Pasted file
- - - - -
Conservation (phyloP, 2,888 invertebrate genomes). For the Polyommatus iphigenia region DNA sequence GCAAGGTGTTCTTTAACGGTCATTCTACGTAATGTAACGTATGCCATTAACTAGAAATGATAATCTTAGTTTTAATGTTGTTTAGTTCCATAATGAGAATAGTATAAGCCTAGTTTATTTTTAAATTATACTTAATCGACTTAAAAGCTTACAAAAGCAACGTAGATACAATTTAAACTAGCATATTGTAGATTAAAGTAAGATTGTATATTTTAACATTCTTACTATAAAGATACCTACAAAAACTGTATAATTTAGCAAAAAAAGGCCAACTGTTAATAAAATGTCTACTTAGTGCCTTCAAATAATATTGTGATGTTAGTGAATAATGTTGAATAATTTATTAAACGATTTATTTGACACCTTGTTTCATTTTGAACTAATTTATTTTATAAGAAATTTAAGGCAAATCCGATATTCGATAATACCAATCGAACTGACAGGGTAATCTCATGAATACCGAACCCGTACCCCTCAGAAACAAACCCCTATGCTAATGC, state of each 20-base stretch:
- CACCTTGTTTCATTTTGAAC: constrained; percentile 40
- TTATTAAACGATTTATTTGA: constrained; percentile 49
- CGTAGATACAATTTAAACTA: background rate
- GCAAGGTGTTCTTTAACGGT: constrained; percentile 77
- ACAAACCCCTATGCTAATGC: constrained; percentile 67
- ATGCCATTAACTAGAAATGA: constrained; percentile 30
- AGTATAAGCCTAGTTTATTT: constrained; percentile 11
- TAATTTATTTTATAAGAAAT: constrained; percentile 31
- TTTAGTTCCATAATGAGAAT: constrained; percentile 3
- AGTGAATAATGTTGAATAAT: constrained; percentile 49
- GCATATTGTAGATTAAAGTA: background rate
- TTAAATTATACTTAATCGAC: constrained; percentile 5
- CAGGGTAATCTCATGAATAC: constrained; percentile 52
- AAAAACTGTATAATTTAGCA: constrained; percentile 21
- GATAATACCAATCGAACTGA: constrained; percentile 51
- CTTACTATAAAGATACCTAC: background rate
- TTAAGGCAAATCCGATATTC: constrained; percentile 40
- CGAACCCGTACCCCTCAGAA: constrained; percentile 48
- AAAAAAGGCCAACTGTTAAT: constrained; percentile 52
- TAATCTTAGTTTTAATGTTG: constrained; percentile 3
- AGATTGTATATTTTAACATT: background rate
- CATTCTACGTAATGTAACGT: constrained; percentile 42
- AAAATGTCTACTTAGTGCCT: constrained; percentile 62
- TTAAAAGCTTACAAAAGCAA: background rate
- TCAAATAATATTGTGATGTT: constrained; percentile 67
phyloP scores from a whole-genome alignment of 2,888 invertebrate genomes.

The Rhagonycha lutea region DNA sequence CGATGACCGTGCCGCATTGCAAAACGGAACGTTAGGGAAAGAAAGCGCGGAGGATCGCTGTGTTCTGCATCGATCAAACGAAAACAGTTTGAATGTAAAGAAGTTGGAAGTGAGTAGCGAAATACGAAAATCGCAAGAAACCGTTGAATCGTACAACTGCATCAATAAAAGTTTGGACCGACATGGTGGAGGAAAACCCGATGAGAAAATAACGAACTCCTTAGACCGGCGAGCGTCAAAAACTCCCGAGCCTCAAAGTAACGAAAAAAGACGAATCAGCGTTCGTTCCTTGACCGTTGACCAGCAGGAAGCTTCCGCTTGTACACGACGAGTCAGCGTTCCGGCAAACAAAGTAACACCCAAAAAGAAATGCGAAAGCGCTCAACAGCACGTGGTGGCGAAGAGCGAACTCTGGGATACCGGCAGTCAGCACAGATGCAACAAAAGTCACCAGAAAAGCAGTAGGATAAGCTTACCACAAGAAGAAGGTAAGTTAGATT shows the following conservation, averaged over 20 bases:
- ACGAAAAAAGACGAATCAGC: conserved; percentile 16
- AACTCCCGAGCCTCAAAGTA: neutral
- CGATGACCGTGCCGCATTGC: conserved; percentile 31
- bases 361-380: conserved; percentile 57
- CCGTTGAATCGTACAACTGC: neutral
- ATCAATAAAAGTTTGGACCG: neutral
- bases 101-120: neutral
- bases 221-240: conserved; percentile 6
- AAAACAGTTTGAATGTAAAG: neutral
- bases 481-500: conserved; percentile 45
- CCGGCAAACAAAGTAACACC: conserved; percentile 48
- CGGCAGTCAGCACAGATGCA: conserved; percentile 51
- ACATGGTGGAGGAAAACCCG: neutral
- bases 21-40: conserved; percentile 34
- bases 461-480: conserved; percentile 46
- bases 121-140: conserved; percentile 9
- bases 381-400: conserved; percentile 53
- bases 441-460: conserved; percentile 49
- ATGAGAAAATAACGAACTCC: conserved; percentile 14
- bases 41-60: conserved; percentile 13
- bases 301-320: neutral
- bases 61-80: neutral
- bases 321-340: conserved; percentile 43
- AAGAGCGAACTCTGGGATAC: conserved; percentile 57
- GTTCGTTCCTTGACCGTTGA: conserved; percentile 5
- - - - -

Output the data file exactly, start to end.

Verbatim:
Conservation (phyloP, 2,888 invertebrate genomes). For the Polyommatus iphigenia region DNA sequence GCAAGGTGTTCTTTAACGGTCATTCTACGTAATGTAACGTATGCCATTAACTAGAAATGATAATCTTAGTTTTAATGTTGTTTAGTTCCATAATGAGAATAGTATAAGCCTAGTTTATTTTTAAATTATACTTAATCGACTTAAAAGCTTACAAAAGCAACGTAGATACAATTTAAACTAGCATATTGTAGATTAAAGTAAGATTGTATATTTTAACATTCTTACTATAAAGATACCTACAAAAACTGTATAATTTAGCAAAAAAAGGCCAACTGTTAATAAAATGTCTACTTAGTGCCTTCAAATAATATTGTGATGTTAGTGAATAATGTTGAATAATTTATTAAACGATTTATTTGACACCTTGTTTCATTTTGAACTAATTTATTTTATAAGAAATTTAAGGCAAATCCGATATTCGATAATACCAATCGAACTGACAGGGTAATCTCATGAATACCGAACCCGTACCCCTCAGAAACAAACCCCTATGCTAATGC, state of each 20-base stretch:
- CACCTTGTTTCATTTTGAAC: constrained; percentile 40
- TTATTAAACGATTTATTTGA: constrained; percentile 49
- CGTAGATACAATTTAAACTA: background rate
- GCAAGGTGTTCTTTAACGGT: constrained; percentile 77
- ACAAACCCCTATGCTAATGC: constrained; percentile 67
- ATGCCATTAACTAGAAATGA: constrained; percentile 30
- AGTATAAGCCTAGTTTATTT: constrained; percentile 11
- TAATTTATTTTATAAGAAAT: constrained; percentile 31
- TTTAGTTCCATAATGAGAAT: constrained; percentile 3
- AGTGAATAATGTTGAATAAT: constrained; percentile 49
- GCATATTGTAGATTAAAGTA: background rate
- TTAAATTATACTTAATCGAC: constrained; percentile 5
- CAGGGTAATCTCATGAATAC: constrained; percentile 52
- AAAAACTGTATAATTTAGCA: constrained; percentile 21
- GATAATACCAATCGAACTGA: constrained; percentile 51
- CTTACTATAAAGATACCTAC: background rate
- TTAAGGCAAATCCGATATTC: constrained; percentile 40
- CGAACCCGTACCCCTCAGAA: constrained; percentile 48
- AAAAAAGGCCAACTGTTAAT: constrained; percentile 52
- TAATCTTAGTTTTAATGTTG: constrained; percentile 3
- AGATTGTATATTTTAACATT: background rate
- CATTCTACGTAATGTAACGT: constrained; percentile 42
- AAAATGTCTACTTAGTGCCT: constrained; percentile 62
- TTAAAAGCTTACAAAAGCAA: background rate
- TCAAATAATATTGTGATGTT: constrained; percentile 67
phyloP scores from a whole-genome alignment of 2,888 invertebrate genomes.

The Rhagonycha lutea region DNA sequence CGATGACCGTGCCGCATTGCAAAACGGAACGTTAGGGAAAGAAAGCGCGGAGGATCGCTGTGTTCTGCATCGATCAAACGAAAACAGTTTGAATGTAAAGAAGTTGGAAGTGAGTAGCGAAATACGAAAATCGCAAGAAACCGTTGAATCGTACAACTGCATCAATAAAAGTTTGGACCGACATGGTGGAGGAAAACCCGATGAGAAAATAACGAACTCCTTAGACCGGCGAGCGTCAAAAACTCCCGAGCCTCAAAGTAACGAAAAAAGACGAATCAGCGTTCGTTCCTTGACCGTTGACCAGCAGGAAGCTTCCGCTTGTACACGACGAGTCAGCGTTCCGGCAAACAAAGTAACACCCAAAAAGAAATGCGAAAGCGCTCAACAGCACGTGGTGGCGAAGAGCGAACTCTGGGATACCGGCAGTCAGCACAGATGCAACAAAAGTCACCAGAAAAGCAGTAGGATAAGCTTACCACAAGAAGAAGGTAAGTTAGATT shows the following conservation, averaged over 20 bases:
- ACGAAAAAAGACGAATCAGC: conserved; percentile 16
- AACTCCCGAGCCTCAAAGTA: neutral
- CGATGACCGTGCCGCATTGC: conserved; percentile 31
- bases 361-380: conserved; percentile 57
- CCGTTGAATCGTACAACTGC: neutral
- ATCAATAAAAGTTTGGACCG: neutral
- bases 101-120: neutral
- bases 221-240: conserved; percentile 6
- AAAACAGTTTGAATGTAAAG: neutral
- bases 481-500: conserved; percentile 45
- CCGGCAAACAAAGTAACACC: conserved; percentile 48
- CGGCAGTCAGCACAGATGCA: conserved; percentile 51
- ACATGGTGGAGGAAAACCCG: neutral
- bases 21-40: conserved; percentile 34
- bases 461-480: conserved; percentile 46
- bases 121-140: conserved; percentile 9
- bases 381-400: conserved; percentile 53
- bases 441-460: conserved; percentile 49
- ATGAGAAAATAACGAACTCC: conserved; percentile 14
- bases 41-60: conserved; percentile 13
- bases 301-320: neutral
- bases 61-80: neutral
- bases 321-340: conserved; percentile 43
- AAGAGCGAACTCTGGGATAC: conserved; percentile 57
- GTTCGTTCCTTGACCGTTGA: conserved; percentile 5